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Wednesday, March 15, 2017

Issue 39

New Military Technologies
Background Essay
Background Essay

You Say You Want A Revolution?

by Thomas Donnellyvia Strategika
Wednesday, March 15, 2017

To paraphrase the Beatles: Well, you know, you’d better free your mind instead; you may want a revolution but ought to settle for some evolution.

Featured Commentary
Featured Commentary

It’s Not Just The Technology: Beyond Offset Strategies

by Colonel Joseph (Joe) Felter (ret.)via Strategika
Wednesday, March 15, 2017

A range of breakthrough technologies are emerging today that have the potential to radically change how we fight and deter threats across all conflict domains—air, land, sea, space, and cyber. Artificial intelligence, directed energy, robotics, and machine learning are just a few examples. 

Featured Commentary

Moving Forward: The Need For Innovations In Technology And Strategy

by Kiron K. Skinnervia Strategika
Wednesday, March 15, 2017

Two broad sets of U.S. military strategies during the second half of the twentieth century combined ideas, innovation, and technology in ways that offset Soviet conventional (and later nuclear) superiority in arms and military forces. These strategies also contributed to the overall state of cold war, as opposed to hot war, between the two superpowers. Today, the Pentagon is hard at work on a framework to achieve military dominance over a far more diverse set of adversaries. 

E.g., 3 / 27 / 2017
E.g., 3 / 27 / 2017
Harold Melvin Agnew Motion Picture Film, Hoover Institution Archives.
Sunday, June 1, 2014

Issue 15

Should more of our European or Pacific democratic allies possess nuclear weapons?
Okhrana Records, Box 237, Hoover Institution Archives.
Thursday, May 1, 2014

Issue 14

Are 20th-century-style conventional military assets and strategies still relevant, or are they being replaced by drones, cyber-warfare, counterinsurgency, and satellite technologies?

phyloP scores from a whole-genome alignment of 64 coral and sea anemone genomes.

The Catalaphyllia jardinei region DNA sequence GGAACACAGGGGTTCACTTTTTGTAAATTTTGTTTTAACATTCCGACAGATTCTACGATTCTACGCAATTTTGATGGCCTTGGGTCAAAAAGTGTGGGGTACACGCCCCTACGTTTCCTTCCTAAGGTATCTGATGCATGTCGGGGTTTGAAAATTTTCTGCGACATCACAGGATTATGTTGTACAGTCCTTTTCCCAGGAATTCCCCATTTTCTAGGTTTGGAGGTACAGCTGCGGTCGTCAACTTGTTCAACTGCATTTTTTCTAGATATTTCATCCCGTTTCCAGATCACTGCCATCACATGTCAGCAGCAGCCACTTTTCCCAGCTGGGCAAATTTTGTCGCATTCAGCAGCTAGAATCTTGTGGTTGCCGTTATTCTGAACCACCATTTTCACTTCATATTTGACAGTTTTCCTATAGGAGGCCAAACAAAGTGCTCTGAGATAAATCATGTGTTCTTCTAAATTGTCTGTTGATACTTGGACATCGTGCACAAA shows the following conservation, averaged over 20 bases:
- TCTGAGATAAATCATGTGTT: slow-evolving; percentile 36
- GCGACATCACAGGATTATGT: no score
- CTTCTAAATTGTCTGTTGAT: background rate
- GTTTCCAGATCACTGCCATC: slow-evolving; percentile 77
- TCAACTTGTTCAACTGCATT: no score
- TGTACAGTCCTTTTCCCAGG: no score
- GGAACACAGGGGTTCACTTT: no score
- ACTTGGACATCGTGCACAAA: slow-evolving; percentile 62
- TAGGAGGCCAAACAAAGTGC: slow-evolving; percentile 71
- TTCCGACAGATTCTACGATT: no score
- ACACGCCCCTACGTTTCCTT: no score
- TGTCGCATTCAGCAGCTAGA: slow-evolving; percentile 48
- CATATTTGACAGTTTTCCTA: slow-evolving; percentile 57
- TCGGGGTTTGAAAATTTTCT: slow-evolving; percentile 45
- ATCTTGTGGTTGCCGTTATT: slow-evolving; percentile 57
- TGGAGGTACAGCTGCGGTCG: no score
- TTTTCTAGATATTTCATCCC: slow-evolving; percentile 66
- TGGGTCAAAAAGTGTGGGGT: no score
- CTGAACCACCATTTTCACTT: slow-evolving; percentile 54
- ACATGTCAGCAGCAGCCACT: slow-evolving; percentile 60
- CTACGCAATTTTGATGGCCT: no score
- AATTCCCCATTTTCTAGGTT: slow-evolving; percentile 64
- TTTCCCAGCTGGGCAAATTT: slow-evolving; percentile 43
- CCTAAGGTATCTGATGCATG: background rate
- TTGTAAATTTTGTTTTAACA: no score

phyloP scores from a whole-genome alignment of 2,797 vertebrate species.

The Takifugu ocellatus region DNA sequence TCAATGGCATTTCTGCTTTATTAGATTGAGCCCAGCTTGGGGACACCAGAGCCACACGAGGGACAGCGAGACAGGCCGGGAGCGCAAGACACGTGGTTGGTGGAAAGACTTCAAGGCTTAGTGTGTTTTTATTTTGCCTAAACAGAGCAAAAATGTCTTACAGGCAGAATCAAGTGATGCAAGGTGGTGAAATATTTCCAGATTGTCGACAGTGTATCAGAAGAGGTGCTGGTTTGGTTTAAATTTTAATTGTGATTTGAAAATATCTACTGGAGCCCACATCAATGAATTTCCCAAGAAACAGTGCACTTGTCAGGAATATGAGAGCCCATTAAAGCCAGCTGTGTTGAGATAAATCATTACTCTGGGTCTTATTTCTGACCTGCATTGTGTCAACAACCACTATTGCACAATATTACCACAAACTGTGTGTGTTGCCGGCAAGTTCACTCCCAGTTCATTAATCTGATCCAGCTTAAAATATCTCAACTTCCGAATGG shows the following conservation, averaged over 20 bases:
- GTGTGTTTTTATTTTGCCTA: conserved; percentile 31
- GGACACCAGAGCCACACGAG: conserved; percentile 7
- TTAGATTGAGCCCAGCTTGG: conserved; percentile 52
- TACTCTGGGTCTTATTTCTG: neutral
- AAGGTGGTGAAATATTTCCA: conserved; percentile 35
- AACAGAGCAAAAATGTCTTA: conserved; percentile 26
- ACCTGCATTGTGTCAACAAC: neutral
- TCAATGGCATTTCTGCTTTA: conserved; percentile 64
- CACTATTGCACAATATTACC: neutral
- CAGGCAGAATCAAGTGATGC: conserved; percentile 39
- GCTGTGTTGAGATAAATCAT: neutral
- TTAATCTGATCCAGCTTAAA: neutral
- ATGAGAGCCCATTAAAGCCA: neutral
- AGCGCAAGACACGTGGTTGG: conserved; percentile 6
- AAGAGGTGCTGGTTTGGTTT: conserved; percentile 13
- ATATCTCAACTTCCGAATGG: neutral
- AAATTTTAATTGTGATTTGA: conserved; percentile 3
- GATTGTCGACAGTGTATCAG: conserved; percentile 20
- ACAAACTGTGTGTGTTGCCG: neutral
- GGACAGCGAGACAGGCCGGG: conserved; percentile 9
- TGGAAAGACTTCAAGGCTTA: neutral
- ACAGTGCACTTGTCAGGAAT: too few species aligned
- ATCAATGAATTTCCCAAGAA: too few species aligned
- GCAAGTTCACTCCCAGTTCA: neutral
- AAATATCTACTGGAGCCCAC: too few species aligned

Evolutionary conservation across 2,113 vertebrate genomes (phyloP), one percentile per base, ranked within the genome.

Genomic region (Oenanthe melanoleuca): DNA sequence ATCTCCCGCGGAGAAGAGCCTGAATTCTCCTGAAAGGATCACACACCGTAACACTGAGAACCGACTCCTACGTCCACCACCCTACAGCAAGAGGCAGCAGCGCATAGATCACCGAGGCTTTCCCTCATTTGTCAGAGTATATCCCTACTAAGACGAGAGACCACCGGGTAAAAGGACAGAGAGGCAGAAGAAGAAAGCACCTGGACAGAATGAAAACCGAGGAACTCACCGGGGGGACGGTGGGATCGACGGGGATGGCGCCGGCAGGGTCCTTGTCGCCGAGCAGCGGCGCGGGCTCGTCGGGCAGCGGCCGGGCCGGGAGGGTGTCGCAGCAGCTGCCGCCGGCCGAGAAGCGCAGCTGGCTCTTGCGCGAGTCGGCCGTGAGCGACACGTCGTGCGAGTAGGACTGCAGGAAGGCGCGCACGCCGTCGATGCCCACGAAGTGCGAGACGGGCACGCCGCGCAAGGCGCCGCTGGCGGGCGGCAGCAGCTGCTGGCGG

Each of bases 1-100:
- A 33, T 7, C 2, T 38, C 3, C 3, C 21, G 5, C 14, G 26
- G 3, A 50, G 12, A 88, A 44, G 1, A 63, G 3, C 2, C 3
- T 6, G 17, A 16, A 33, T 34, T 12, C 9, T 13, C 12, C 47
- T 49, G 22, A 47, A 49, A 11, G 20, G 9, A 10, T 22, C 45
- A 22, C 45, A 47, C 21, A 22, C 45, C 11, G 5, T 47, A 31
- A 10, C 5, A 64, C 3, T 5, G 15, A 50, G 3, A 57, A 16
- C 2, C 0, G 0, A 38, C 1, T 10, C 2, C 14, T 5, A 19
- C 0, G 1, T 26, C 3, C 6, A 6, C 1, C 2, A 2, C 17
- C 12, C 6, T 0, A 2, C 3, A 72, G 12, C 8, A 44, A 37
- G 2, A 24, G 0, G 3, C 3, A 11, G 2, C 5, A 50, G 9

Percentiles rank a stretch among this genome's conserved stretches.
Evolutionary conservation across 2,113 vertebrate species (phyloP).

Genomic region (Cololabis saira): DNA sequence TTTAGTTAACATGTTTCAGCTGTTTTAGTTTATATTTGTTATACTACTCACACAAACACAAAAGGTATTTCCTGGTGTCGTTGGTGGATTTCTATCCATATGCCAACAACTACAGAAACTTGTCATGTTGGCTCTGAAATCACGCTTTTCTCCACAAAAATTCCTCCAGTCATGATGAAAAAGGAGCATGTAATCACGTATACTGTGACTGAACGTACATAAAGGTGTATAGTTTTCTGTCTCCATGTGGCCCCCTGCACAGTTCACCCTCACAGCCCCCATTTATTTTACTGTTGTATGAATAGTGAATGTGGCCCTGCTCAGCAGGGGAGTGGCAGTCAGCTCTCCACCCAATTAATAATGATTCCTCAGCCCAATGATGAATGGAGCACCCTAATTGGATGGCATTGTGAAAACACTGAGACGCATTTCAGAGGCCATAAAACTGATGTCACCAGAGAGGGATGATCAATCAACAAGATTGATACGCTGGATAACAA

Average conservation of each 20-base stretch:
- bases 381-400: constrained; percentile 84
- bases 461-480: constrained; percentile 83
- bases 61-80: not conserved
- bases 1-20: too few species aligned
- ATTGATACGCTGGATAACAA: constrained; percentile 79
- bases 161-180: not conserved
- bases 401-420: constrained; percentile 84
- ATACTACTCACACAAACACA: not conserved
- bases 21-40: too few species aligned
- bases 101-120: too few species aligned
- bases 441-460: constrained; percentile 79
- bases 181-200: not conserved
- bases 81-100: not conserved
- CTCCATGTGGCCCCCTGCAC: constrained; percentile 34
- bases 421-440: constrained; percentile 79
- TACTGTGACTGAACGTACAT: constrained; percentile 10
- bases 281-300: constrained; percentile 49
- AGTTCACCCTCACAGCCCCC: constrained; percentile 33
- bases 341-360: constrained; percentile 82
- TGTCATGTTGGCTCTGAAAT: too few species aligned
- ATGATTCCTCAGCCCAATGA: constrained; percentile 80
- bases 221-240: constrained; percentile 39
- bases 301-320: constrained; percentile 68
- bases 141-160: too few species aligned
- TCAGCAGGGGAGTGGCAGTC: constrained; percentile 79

Poster Collection, RU/SU 2165, Hoover Institution Archives
Tuesday, April 1, 2014

Issue 13

Can or should the West try to stop Vladimir Putin's attempts to reabsorb portions of the old Soviet Union?

Background Essay

by Kori Schake Tuesday, April 1, 2014
article

Featured Commentary

by Thomas Donnelly Tuesday, April 1, 2014
article
by Ralph Peters Tuesday, April 1, 2014
article

Related Commentary

by Kiron K. Skinner Tuesday, April 1, 2014
article
by Paul R. Gregory Tuesday, April 1, 2014
article
by Victor Davis Hanson Tuesday, April 1, 2014
article
by Angelo M. Codevilla Tuesday, April 1, 2014
article
by Peter R. Mansoor Tuesday, April 1, 2014
article
Poster Collection, INT 503, Hoover Institution Archives
Saturday, March 1, 2014

Issue 12

What Will Afghanistan Look Like Following the Final U.S. Withdrawal in 2014?

Background Essay

by Max Boot Saturday, March 1, 2014
article

Featured Commentary

by Colonel Joseph (Joe) Felter (ret.) Saturday, March 1, 2014
article
by Kimberly Kagan Saturday, March 1, 2014
article
by Bing West Saturday, March 1, 2014
article

Related Commentary

by Mark Moyar Saturday, March 1, 2014
article
by Thomas Donnelly Saturday, March 1, 2014
article

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Strategika: “Military Readiness: The Admiral’s Perspective” With James Ellis

interview with James O. Ellis Jr. via Strategika
Tuesday, May 17, 2016

How the Armed Forces prepare for an unpredictable world.

Related Commentary

China as a Cause of Concern

by Miles Maochun Yuvia Strategika
Friday, April 29, 2016

China’s financial clout is enormous, not because of China’s economic productivity, but because of China’s uniquely unchallenged economic system that places the entire world in a disadvantageous position, vulnerable to Chinese exploitation.

Related Commentary

Are We Our Own Worst Enemies?

by Bing West via Strategika
Friday, April 29, 2016

Since Vietnam, American technological advances have swept military competition. Today, no nation can stand up against us in industrial warfare. That is, if the battle is decided by the 20th-century means of supplies and manpower, both dependent upon the internal combustion engine, any opposing force will be defeated swiftly and with low American casualties.

Related Commentary

The Greatest Threat to Our Security Is Complacency

by Ralph Petersvia Strategika
Friday, April 29, 2016

We are schooled to look for a symmetrical response, when—as so often—the punishing threats are apt to be asymmetrical and innovative. Overall, the United States is likely to continue to enjoy raw technological (and economic) superiority. But will we know better what to do with it than will potential adversaries driven to think more creatively?